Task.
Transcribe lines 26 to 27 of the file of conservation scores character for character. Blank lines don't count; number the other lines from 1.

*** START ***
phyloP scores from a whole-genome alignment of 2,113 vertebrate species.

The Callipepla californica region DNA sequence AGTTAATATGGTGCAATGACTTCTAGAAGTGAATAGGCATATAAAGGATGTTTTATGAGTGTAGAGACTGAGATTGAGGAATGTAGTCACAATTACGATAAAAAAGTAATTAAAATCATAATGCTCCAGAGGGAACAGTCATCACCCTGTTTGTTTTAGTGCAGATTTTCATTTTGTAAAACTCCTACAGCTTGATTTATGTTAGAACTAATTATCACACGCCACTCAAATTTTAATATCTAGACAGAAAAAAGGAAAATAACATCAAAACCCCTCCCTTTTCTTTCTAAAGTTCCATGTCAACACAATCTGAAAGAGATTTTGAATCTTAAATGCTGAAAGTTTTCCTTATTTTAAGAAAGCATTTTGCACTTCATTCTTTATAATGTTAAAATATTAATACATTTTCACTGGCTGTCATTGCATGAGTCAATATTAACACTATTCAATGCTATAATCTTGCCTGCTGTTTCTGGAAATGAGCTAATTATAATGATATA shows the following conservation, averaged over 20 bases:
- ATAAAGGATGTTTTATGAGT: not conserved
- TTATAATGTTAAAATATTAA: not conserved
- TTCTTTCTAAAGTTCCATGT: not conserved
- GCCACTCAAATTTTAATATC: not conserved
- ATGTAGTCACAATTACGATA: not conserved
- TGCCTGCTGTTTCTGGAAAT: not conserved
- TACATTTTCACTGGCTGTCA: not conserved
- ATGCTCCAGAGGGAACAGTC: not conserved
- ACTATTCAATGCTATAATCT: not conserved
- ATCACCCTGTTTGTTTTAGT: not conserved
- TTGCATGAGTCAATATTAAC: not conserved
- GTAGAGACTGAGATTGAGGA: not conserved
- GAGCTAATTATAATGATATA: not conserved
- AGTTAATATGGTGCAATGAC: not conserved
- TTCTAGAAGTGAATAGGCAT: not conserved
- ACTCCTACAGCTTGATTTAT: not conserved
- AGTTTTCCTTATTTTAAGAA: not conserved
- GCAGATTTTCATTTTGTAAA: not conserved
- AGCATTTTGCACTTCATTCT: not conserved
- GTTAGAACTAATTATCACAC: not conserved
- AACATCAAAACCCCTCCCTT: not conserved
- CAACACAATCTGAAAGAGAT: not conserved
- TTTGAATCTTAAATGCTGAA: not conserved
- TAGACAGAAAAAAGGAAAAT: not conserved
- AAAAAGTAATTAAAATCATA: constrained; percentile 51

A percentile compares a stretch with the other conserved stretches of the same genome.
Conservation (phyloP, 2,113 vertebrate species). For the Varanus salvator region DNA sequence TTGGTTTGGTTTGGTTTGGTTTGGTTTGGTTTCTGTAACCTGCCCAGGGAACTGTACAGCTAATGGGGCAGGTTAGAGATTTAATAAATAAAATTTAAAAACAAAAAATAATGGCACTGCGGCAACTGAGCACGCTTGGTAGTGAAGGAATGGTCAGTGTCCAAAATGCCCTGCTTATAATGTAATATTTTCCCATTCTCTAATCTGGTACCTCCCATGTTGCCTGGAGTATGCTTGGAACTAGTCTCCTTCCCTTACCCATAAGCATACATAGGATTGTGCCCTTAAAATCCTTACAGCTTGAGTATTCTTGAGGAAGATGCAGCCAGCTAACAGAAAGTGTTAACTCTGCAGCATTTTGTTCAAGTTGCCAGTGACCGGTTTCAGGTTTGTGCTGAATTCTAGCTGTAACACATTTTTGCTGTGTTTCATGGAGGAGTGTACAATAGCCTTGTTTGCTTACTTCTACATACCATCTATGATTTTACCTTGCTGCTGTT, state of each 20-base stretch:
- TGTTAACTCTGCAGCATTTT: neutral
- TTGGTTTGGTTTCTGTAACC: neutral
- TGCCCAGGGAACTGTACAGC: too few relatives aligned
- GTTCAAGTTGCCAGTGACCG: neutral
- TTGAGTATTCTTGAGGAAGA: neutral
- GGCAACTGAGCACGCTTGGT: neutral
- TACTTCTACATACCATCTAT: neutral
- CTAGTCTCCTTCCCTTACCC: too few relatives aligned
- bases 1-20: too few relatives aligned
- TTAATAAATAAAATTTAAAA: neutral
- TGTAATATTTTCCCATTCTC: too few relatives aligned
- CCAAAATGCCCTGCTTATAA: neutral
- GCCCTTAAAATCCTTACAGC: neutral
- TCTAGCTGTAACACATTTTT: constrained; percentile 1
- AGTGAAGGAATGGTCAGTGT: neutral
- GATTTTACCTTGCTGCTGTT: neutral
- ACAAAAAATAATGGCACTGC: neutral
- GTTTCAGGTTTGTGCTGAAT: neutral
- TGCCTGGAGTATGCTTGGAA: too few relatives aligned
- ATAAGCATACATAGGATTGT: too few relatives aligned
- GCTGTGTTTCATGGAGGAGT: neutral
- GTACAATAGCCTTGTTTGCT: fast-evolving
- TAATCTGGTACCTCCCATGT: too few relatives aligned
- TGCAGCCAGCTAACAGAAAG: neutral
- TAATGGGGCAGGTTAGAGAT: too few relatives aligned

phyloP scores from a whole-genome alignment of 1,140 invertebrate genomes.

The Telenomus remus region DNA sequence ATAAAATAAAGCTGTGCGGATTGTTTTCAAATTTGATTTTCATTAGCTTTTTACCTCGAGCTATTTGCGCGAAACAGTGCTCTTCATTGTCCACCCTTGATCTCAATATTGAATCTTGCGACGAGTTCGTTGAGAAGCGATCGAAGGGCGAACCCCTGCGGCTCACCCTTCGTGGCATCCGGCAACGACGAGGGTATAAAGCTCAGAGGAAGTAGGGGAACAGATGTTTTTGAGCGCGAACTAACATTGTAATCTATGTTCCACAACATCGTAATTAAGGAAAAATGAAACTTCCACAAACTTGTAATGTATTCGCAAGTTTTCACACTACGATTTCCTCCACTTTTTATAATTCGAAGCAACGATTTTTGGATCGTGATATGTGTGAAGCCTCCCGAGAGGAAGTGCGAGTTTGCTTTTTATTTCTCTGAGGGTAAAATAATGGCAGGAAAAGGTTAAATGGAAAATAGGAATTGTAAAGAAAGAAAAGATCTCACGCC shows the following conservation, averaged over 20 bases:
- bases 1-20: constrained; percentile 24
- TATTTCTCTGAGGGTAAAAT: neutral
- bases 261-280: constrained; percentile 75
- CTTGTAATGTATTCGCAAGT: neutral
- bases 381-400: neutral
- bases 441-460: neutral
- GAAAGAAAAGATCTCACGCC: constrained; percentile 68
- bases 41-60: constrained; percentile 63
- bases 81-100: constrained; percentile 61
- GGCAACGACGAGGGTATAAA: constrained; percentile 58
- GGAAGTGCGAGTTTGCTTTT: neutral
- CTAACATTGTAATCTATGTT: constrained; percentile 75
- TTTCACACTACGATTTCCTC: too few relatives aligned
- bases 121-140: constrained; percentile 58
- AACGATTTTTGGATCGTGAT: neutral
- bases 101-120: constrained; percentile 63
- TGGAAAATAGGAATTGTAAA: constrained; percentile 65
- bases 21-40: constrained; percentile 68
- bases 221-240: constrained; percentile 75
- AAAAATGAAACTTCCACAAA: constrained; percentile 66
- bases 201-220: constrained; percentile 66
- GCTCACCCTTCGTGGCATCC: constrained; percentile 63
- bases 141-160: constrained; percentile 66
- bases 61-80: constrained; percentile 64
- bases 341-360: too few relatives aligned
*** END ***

- TAGACAGAAAAAAGGAAAAT: not conserved
- AAAAAGTAATTAAAATCATA: constrained; percentile 51